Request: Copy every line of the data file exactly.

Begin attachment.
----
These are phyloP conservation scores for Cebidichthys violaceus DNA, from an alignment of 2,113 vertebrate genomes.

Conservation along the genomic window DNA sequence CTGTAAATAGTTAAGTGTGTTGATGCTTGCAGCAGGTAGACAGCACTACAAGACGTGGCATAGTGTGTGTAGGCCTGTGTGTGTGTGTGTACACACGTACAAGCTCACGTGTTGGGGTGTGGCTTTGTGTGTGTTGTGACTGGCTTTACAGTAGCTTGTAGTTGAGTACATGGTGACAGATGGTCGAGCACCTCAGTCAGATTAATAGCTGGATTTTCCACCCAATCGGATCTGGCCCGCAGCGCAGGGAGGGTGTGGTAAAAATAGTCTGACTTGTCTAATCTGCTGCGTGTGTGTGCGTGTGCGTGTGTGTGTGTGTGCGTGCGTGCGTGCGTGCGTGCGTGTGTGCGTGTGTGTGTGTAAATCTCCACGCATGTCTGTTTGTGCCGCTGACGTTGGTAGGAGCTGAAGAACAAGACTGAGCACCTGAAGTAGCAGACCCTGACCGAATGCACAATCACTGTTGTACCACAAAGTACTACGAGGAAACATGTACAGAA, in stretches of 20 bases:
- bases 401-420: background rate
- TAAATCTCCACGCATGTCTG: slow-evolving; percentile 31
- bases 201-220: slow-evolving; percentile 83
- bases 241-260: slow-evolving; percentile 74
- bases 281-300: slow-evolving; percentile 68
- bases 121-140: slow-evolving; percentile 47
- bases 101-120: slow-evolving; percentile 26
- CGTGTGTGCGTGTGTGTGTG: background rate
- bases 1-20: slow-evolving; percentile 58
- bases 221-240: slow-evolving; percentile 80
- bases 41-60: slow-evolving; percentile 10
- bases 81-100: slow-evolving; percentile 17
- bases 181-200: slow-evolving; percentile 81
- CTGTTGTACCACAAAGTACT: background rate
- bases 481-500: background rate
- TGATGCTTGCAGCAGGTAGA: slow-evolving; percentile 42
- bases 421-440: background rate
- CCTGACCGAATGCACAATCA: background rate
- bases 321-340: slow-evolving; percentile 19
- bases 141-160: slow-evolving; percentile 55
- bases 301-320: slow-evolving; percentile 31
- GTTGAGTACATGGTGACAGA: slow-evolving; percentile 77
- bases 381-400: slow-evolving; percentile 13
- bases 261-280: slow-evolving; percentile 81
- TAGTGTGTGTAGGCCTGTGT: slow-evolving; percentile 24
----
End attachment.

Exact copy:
These are phyloP conservation scores for Cebidichthys violaceus DNA, from an alignment of 2,113 vertebrate genomes.

Conservation along the genomic window DNA sequence CTGTAAATAGTTAAGTGTGTTGATGCTTGCAGCAGGTAGACAGCACTACAAGACGTGGCATAGTGTGTGTAGGCCTGTGTGTGTGTGTGTACACACGTACAAGCTCACGTGTTGGGGTGTGGCTTTGTGTGTGTTGTGACTGGCTTTACAGTAGCTTGTAGTTGAGTACATGGTGACAGATGGTCGAGCACCTCAGTCAGATTAATAGCTGGATTTTCCACCCAATCGGATCTGGCCCGCAGCGCAGGGAGGGTGTGGTAAAAATAGTCTGACTTGTCTAATCTGCTGCGTGTGTGTGCGTGTGCGTGTGTGTGTGTGTGCGTGCGTGCGTGCGTGCGTGCGTGTGTGCGTGTGTGTGTGTAAATCTCCACGCATGTCTGTTTGTGCCGCTGACGTTGGTAGGAGCTGAAGAACAAGACTGAGCACCTGAAGTAGCAGACCCTGACCGAATGCACAATCACTGTTGTACCACAAAGTACTACGAGGAAACATGTACAGAA, in stretches of 20 bases:
- bases 401-420: background rate
- TAAATCTCCACGCATGTCTG: slow-evolving; percentile 31
- bases 201-220: slow-evolving; percentile 83
- bases 241-260: slow-evolving; percentile 74
- bases 281-300: slow-evolving; percentile 68
- bases 121-140: slow-evolving; percentile 47
- bases 101-120: slow-evolving; percentile 26
- CGTGTGTGCGTGTGTGTGTG: background rate
- bases 1-20: slow-evolving; percentile 58
- bases 221-240: slow-evolving; percentile 80
- bases 41-60: slow-evolving; percentile 10
- bases 81-100: slow-evolving; percentile 17
- bases 181-200: slow-evolving; percentile 81
- CTGTTGTACCACAAAGTACT: background rate
- bases 481-500: background rate
- TGATGCTTGCAGCAGGTAGA: slow-evolving; percentile 42
- bases 421-440: background rate
- CCTGACCGAATGCACAATCA: background rate
- bases 321-340: slow-evolving; percentile 19
- bases 141-160: slow-evolving; percentile 55
- bases 301-320: slow-evolving; percentile 31
- GTTGAGTACATGGTGACAGA: slow-evolving; percentile 77
- bases 381-400: slow-evolving; percentile 13
- bases 261-280: slow-evolving; percentile 81
- TAGTGTGTGTAGGCCTGTGT: slow-evolving; percentile 24